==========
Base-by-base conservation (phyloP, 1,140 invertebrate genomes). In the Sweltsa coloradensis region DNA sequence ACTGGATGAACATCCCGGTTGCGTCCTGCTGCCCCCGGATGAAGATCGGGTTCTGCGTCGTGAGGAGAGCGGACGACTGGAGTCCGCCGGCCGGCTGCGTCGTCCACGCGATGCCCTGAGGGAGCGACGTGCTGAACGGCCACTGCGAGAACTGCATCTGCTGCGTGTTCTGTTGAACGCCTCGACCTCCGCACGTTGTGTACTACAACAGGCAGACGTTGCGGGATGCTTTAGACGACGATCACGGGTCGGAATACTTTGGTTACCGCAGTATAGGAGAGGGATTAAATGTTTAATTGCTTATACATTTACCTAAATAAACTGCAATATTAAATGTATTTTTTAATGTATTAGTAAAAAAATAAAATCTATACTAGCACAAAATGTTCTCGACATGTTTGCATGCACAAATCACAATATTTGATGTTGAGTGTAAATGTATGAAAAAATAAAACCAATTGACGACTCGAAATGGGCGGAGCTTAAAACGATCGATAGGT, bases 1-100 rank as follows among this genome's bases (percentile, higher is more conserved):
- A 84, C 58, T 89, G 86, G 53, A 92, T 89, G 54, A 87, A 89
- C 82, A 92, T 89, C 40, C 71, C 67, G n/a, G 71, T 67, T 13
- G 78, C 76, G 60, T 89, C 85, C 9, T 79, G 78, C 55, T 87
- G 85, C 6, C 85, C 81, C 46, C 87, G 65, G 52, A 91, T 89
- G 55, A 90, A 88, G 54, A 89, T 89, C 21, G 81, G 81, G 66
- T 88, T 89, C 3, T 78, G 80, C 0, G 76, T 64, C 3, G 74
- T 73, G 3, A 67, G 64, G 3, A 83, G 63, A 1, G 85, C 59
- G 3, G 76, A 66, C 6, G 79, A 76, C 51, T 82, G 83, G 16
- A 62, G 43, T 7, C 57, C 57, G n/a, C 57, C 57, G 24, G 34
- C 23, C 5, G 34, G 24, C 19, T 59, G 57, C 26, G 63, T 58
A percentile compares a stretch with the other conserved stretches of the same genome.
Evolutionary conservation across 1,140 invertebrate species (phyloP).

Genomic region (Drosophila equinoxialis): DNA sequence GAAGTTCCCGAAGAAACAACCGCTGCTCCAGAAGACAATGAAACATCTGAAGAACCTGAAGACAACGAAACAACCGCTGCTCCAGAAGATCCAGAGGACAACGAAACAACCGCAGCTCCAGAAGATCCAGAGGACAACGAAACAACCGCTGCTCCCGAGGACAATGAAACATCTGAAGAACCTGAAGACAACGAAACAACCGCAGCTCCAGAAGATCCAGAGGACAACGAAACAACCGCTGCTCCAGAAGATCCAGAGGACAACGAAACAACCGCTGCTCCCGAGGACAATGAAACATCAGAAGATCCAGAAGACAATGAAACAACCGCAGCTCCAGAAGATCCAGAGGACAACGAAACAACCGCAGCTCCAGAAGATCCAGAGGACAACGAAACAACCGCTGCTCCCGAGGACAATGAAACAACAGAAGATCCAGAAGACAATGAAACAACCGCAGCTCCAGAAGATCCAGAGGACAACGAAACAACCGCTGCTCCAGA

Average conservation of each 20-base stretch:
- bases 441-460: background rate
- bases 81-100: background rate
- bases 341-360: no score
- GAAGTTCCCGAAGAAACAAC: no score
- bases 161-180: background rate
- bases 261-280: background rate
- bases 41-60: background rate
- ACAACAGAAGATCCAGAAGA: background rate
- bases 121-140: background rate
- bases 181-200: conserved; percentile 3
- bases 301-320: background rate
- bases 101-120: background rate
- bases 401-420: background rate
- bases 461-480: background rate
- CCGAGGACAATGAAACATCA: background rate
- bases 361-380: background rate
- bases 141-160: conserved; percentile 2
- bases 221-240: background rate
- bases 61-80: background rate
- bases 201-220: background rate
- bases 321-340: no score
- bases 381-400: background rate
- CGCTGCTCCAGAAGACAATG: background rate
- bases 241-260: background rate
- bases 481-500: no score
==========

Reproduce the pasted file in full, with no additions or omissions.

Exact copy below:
Base-by-base conservation (phyloP, 1,140 invertebrate genomes). In the Sweltsa coloradensis region DNA sequence ACTGGATGAACATCCCGGTTGCGTCCTGCTGCCCCCGGATGAAGATCGGGTTCTGCGTCGTGAGGAGAGCGGACGACTGGAGTCCGCCGGCCGGCTGCGTCGTCCACGCGATGCCCTGAGGGAGCGACGTGCTGAACGGCCACTGCGAGAACTGCATCTGCTGCGTGTTCTGTTGAACGCCTCGACCTCCGCACGTTGTGTACTACAACAGGCAGACGTTGCGGGATGCTTTAGACGACGATCACGGGTCGGAATACTTTGGTTACCGCAGTATAGGAGAGGGATTAAATGTTTAATTGCTTATACATTTACCTAAATAAACTGCAATATTAAATGTATTTTTTAATGTATTAGTAAAAAAATAAAATCTATACTAGCACAAAATGTTCTCGACATGTTTGCATGCACAAATCACAATATTTGATGTTGAGTGTAAATGTATGAAAAAATAAAACCAATTGACGACTCGAAATGGGCGGAGCTTAAAACGATCGATAGGT, bases 1-100 rank as follows among this genome's bases (percentile, higher is more conserved):
- A 84, C 58, T 89, G 86, G 53, A 92, T 89, G 54, A 87, A 89
- C 82, A 92, T 89, C 40, C 71, C 67, G n/a, G 71, T 67, T 13
- G 78, C 76, G 60, T 89, C 85, C 9, T 79, G 78, C 55, T 87
- G 85, C 6, C 85, C 81, C 46, C 87, G 65, G 52, A 91, T 89
- G 55, A 90, A 88, G 54, A 89, T 89, C 21, G 81, G 81, G 66
- T 88, T 89, C 3, T 78, G 80, C 0, G 76, T 64, C 3, G 74
- T 73, G 3, A 67, G 64, G 3, A 83, G 63, A 1, G 85, C 59
- G 3, G 76, A 66, C 6, G 79, A 76, C 51, T 82, G 83, G 16
- A 62, G 43, T 7, C 57, C 57, G n/a, C 57, C 57, G 24, G 34
- C 23, C 5, G 34, G 24, C 19, T 59, G 57, C 26, G 63, T 58
A percentile compares a stretch with the other conserved stretches of the same genome.
Evolutionary conservation across 1,140 invertebrate species (phyloP).

Genomic region (Drosophila equinoxialis): DNA sequence GAAGTTCCCGAAGAAACAACCGCTGCTCCAGAAGACAATGAAACATCTGAAGAACCTGAAGACAACGAAACAACCGCTGCTCCAGAAGATCCAGAGGACAACGAAACAACCGCAGCTCCAGAAGATCCAGAGGACAACGAAACAACCGCTGCTCCCGAGGACAATGAAACATCTGAAGAACCTGAAGACAACGAAACAACCGCAGCTCCAGAAGATCCAGAGGACAACGAAACAACCGCTGCTCCAGAAGATCCAGAGGACAACGAAACAACCGCTGCTCCCGAGGACAATGAAACATCAGAAGATCCAGAAGACAATGAAACAACCGCAGCTCCAGAAGATCCAGAGGACAACGAAACAACCGCAGCTCCAGAAGATCCAGAGGACAACGAAACAACCGCTGCTCCCGAGGACAATGAAACAACAGAAGATCCAGAAGACAATGAAACAACCGCAGCTCCAGAAGATCCAGAGGACAACGAAACAACCGCTGCTCCAGA

Average conservation of each 20-base stretch:
- bases 441-460: background rate
- bases 81-100: background rate
- bases 341-360: no score
- GAAGTTCCCGAAGAAACAAC: no score
- bases 161-180: background rate
- bases 261-280: background rate
- bases 41-60: background rate
- ACAACAGAAGATCCAGAAGA: background rate
- bases 121-140: background rate
- bases 181-200: conserved; percentile 3
- bases 301-320: background rate
- bases 101-120: background rate
- bases 401-420: background rate
- bases 461-480: background rate
- CCGAGGACAATGAAACATCA: background rate
- bases 361-380: background rate
- bases 141-160: conserved; percentile 2
- bases 221-240: background rate
- bases 61-80: background rate
- bases 201-220: background rate
- bases 321-340: no score
- bases 381-400: background rate
- CGCTGCTCCAGAAGACAATG: background rate
- bases 241-260: background rate
- bases 481-500: no score